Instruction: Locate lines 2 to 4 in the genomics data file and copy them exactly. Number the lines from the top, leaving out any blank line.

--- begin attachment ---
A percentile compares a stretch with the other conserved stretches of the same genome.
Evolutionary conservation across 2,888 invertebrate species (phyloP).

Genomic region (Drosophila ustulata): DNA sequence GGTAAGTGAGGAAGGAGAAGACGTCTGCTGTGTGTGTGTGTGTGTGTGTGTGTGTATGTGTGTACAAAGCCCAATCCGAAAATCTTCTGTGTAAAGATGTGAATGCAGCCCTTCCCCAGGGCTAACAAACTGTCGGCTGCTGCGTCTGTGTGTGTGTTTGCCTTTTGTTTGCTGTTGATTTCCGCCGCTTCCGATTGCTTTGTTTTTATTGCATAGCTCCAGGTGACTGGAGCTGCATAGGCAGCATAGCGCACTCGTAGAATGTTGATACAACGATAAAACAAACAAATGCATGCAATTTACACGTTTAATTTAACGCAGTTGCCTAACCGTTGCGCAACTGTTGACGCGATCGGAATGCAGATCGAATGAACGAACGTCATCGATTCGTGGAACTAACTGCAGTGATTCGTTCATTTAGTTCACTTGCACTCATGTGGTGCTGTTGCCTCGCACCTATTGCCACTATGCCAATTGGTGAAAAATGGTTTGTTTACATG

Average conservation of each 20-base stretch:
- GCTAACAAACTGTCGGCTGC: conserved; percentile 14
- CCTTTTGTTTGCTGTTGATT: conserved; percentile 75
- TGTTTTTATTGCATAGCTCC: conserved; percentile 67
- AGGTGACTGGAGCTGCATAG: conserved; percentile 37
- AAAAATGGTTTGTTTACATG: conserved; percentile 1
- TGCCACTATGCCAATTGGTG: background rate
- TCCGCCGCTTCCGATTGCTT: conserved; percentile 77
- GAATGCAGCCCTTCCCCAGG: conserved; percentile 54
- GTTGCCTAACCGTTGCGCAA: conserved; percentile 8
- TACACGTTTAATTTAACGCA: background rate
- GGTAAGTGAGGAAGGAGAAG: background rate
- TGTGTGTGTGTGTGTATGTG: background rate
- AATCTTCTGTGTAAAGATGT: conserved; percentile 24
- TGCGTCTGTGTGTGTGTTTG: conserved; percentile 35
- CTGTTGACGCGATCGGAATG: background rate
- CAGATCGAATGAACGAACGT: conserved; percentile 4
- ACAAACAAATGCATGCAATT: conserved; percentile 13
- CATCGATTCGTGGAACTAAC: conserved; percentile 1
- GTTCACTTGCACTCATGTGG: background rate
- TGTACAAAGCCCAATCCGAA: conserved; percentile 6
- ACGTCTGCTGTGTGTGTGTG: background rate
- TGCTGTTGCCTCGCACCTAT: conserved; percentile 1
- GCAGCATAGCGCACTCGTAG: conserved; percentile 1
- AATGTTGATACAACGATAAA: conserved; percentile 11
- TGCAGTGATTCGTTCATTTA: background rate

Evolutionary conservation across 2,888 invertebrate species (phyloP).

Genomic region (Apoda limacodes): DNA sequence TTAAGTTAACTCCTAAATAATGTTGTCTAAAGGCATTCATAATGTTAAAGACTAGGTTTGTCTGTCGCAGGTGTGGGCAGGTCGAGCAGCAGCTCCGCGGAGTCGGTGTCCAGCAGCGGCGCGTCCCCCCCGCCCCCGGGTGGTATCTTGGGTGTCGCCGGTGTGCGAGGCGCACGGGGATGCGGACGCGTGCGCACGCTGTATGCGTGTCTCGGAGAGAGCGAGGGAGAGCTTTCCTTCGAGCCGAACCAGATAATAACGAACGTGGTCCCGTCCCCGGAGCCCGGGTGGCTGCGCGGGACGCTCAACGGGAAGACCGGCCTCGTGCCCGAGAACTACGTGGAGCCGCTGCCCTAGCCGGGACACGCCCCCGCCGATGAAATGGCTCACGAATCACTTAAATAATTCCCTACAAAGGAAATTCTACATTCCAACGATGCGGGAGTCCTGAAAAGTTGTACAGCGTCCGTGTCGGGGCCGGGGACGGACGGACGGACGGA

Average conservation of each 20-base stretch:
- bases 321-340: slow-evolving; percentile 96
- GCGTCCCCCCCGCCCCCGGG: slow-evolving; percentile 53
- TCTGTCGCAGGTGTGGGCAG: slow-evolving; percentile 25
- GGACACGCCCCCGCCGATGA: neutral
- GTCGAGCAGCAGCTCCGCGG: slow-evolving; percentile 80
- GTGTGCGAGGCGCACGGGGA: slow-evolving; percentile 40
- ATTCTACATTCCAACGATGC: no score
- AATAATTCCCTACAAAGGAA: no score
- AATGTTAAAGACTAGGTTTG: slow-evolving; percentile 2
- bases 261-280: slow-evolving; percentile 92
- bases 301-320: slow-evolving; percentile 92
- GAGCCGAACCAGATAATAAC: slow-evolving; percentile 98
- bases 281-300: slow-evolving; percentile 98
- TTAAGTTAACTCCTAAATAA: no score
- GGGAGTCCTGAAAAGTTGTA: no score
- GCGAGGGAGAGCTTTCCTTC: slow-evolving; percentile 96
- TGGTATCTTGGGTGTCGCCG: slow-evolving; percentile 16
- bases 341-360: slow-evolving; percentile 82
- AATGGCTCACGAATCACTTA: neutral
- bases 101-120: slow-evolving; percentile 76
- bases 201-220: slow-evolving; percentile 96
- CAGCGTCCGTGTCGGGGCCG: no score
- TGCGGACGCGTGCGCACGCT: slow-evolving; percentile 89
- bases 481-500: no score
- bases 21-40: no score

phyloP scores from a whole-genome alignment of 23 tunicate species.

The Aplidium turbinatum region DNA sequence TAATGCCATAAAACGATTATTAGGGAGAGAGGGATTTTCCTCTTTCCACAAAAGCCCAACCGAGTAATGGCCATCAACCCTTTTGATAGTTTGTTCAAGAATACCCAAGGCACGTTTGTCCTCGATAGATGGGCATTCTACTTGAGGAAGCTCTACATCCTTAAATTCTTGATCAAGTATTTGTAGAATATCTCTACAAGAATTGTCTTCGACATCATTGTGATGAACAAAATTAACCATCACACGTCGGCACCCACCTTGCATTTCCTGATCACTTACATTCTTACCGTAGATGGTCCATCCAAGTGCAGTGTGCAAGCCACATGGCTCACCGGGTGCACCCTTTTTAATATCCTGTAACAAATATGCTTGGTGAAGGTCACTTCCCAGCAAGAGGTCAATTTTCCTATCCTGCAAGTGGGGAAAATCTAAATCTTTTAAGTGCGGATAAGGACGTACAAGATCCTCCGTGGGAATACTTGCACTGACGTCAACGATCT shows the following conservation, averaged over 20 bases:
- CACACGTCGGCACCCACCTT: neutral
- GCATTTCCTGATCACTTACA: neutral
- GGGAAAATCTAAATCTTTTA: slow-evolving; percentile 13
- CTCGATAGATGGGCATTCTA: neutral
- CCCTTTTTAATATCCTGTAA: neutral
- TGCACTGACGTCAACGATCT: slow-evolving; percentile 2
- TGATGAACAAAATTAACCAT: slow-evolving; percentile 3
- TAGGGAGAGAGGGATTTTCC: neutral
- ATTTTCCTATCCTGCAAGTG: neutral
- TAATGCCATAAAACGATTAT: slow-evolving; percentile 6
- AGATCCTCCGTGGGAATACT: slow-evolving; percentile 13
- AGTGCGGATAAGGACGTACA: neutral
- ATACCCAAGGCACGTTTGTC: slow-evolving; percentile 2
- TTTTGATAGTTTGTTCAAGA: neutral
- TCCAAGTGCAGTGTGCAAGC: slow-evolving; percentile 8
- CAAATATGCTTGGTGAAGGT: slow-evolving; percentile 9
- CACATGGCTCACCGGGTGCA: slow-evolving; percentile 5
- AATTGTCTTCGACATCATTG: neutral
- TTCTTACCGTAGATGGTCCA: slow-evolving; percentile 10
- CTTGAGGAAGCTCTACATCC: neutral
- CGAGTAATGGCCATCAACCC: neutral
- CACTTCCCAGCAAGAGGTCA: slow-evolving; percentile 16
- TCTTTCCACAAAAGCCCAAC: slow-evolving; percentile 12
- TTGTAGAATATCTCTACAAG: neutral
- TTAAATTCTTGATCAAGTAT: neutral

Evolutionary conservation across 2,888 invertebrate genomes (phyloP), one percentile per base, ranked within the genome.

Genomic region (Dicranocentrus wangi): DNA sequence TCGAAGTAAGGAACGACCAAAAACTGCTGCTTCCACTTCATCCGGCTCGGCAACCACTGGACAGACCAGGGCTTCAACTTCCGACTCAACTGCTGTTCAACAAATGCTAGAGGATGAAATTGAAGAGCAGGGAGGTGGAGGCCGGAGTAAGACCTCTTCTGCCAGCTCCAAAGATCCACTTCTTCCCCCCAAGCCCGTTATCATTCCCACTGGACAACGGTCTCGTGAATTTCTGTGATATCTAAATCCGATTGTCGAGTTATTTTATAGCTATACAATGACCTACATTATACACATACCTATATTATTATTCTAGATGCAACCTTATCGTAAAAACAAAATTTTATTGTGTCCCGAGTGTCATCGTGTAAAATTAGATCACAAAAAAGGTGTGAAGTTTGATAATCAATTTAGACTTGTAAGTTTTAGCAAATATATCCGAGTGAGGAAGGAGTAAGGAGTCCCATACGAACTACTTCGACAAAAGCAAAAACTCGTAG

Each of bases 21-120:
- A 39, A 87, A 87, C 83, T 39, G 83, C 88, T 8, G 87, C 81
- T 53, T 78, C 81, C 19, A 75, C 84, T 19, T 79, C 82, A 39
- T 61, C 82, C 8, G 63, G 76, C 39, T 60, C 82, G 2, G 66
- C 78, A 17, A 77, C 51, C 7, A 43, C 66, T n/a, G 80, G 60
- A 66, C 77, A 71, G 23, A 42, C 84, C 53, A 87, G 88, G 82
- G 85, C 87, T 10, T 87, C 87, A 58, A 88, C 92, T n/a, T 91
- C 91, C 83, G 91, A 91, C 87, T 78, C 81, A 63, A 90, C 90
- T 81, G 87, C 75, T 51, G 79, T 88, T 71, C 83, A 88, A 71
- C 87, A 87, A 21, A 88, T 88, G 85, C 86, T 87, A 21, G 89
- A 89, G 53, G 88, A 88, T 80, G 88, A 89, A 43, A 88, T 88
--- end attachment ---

Evolutionary conservation across 2,888 invertebrate species (phyloP).

Genomic region (Drosophila ustulata): DNA sequence GGTAAGTGAGGAAGGAGAAGACGTCTGCTGTGTGTGTGTGTGTGTGTGTGTGTGTATGTGTGTACAAAGCCCAATCCGAAAATCTTCTGTGTAAAGATGTGAATGCAGCCCTTCCCCAGGGCTAACAAACTGTCGGCTGCTGCGTCTGTGTGTGTGTTTGCCTTTTGTTTGCTGTTGATTTCCGCCGCTTCCGATTGCTTTGTTTTTATTGCATAGCTCCAGGTGACTGGAGCTGCATAGGCAGCATAGCGCACTCGTAGAATGTTGATACAACGATAAAACAAACAAATGCATGCAATTTACACGTTTAATTTAACGCAGTTGCCTAACCGTTGCGCAACTGTTGACGCGATCGGAATGCAGATCGAATGAACGAACGTCATCGATTCGTGGAACTAACTGCAGTGATTCGTTCATTTAGTTCACTTGCACTCATGTGGTGCTGTTGCCTCGCACCTATTGCCACTATGCCAATTGGTGAAAAATGGTTTGTTTACATG

Average conservation of each 20-base stretch: